#### Field: Maximum Outdoor Temperature Schedule Name[LINK]

This alpha field contains the name of a schedule (ref. Schedule objects) which contains the maximum outdoor temperature (in Celsius) above which cross mixing is shutoff as a function of time. The maximum temperature value in the schedule can be -100C and the maximum value can be 100C. This field is an optional field. If this field is not entered, the maximum outdoor temperature control is not applied.

Note: The maximum outdoor temperature when cross mixing is shutoff must be greater than or equal to the minimum outdoor temperature which cross mixing is shutoff at any given time. Otherwise, a warning will be issued and the maximum outdoor shutoff temperature will be set to the minimum outdoor shutoff temperature.

An IDF Example:

ZoneCrossMixing,
1stFloor-Garage,  !- Name
GARAGE,      !- Zone Name
Always On,   !- SCHEDULE Name
Flow/Zone,               !- Design Flow Rate calculation method
0.1,                     !- Design Flow Rate {m3/s}
,                        !- Flow Rate per Area {m3/s/m2}
,                        !- Flow Rate per Person {m3/s/person}
,                        !- Air Changes Per Hour
1ST-FLOOR,   !- Source Zone Name
1.0;         !- Delta temp
ZoneCrossMixing,
Garage-1stFloor,  !- Name
1ST-FLOOR,   ! Zone Name
Always On,   !- SCHEDULE Name
flow/zone,               !- Design Flow Rate calculation method
0.1,                     !- Design Flow Rate {m3/s}
,                        !- Flow Rate per area {m3/s/m2}
,                        !- Flow Rate per person {m3/s/person}
,                        !- Air Changes Per Hour
GARAGE,      ! Source Zone Name
1.0;         ! Delta temp

HVAC,Sum,Zone Mixing Volume [m3]
HVAC,Sum,Zone Mixing Current Density Volumetric Flow Rate [m3/s]
HVAC,Sum,Zone Mixing Standard Density Volumetric Flow Rate [m3/s]
HVAC,Sum,Zone Mixing Mass [kg]
HVAC,Sum,Zone Mixing Mass Flow Rate [kg/s]
HVAC,Sum,Zone Mixing Sensible Heat Loss Energy [J]
HVAC,Sum,Zone Mixing Sensible Heat Gain Energy [J]
HVAC,Sum,Zone Mixing Latent Heat Loss Energy [J]
HVAC,Sum,Zone Mixing Latent Heat Gain Energy [J]
HVAC,Sum,Zone Mixing Total Heat Loss Energy [J]
HVAC,Sum,Zone Mixing Total Heat Gain Energy [J]

#### Zone Mixing Volume [m3][LINK]

The air volume in m3 entering the zone due to the sum of mixing, cross-mixing, and refrigeration-door mixing during the hour or timestep.

#### Zone Mixing Current Density Volumetric Flow Rate [m3/s][LINK]

The air volumetric flow rate in m3/s entering the zone due to the sum of mixing, cross-mixing, and refrigeration-door mixing during the hour or timestep using the density of air evaluated at current zone air conditions.

#### Zone Mixing Standard Density Volumetric Flow Rate [m3/s][LINK]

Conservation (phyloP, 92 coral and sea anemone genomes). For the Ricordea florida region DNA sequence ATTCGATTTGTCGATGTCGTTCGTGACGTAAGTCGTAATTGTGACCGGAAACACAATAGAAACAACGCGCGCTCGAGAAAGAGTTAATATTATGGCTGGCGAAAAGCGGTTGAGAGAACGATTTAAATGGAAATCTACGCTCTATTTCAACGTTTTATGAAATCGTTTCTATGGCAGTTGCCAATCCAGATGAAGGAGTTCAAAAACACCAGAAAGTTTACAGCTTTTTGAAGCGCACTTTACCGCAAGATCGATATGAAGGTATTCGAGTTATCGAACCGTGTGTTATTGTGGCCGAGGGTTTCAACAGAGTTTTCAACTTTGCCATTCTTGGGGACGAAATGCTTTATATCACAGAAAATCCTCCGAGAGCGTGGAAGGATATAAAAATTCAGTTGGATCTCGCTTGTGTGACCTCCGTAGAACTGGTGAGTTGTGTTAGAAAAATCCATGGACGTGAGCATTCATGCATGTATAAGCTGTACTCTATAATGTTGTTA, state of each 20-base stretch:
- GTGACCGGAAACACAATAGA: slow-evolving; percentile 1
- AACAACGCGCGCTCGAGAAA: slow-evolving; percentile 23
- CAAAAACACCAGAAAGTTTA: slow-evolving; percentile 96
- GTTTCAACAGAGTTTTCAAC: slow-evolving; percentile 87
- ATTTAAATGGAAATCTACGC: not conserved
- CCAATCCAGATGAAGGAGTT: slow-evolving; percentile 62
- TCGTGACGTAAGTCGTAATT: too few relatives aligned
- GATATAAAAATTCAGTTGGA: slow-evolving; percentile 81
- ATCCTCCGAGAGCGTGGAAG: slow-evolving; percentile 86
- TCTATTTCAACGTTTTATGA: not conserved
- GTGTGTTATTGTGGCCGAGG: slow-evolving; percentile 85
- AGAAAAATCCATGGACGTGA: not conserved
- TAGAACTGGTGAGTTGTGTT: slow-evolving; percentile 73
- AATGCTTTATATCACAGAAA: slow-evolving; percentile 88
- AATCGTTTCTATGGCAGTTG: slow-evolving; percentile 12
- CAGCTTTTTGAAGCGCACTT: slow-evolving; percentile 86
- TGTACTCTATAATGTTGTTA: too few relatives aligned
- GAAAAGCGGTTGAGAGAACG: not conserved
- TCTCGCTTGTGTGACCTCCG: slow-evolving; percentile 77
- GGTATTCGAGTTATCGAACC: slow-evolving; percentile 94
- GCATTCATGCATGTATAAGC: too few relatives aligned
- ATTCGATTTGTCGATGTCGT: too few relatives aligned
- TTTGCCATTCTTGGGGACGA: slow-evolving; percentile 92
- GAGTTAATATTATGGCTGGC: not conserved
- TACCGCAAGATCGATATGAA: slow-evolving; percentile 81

The air volumetric flow rate in m3/s entering the zone due to the sum of mixing, cross-mixing, and refrigeration-door mixing during the hour or timestep using the density of air evaluated at standard conditions.

#### Zone Mixing Mass [kg][LINK]

The air mass in kg entering the zone due to the sum of mixing, cross-mixing, and refrigeration-door mixing during the hour or timestep. The air mass is calculated using the air volume flow from each “source” zone and the density of air calculated for the average conditions (temperature and humidity) between the “source” and “receiving” zones.

#### Zone Mixing Mass Flow Rate [kg/s][LINK]

The air mass flow rate in kg/s entering the zone due to the sum of mixing, cross-mixing, and refrigeration-door mixing during the hour or timestep.

#### Zone Mixing Sensible Heat Gain Energy [J][LINK]

The sensible (temperature) heat transfer due to the sum of mixing, cross-mixing, and refrigeration-door mixing in the host (receiving) zone is the sum of all the incoming air mass flow rates multiplied by the elapsed time, the specific heat (calculated for the average conditions (temperature and humidity) between the “source” and “receiving” zones) and the temperature differences between the host zone and corresponding source zones. If the heat transfer is negative, the heat transfer is considered to be a zone mixing sensible heat loss. If the heat transfer is positive, the heat transfer is considered to be a zone mixing sensible heat gain.

#### Zone Mixing Latent Heat Gain Energy [J][LINK]

The latent heat transfer due to the sum of mixing, cross-mixing, and refrigeration-door mixing in the host (receiving) zone is the sum of all the incoming air mass flow rates multiplied by the elapsed time, the heat of vaporization (calculated for the average conditions (temperature and humidity) between the “source” and “receiving” zones) and the humidity ratio differences between the host zone and corresponding source zones. If the heat transfer is negative, the heat transfer is considered to be a zone mixing latent heat loss. If the heat transfer is positive, the heat transfer is considered to be a zone mixing latent heat gain.

#### Zone Mixing Total Heat Loss Energy [J][LINK]

The total heat loss due to the sum of mixing, cross-mixing, and refrigeration-door mixing that occurs when the sum of Zone Mixing Sensible Heat Gain Energy and Zone Mixing Latent Heat Gain Energy < the sum of Zone Mixing Sensible Heat Loss Energy and Zone Mixing Latent Heat Loss Energy.

#### Zone Mixing Total Heat Gain Energy [J][LINK]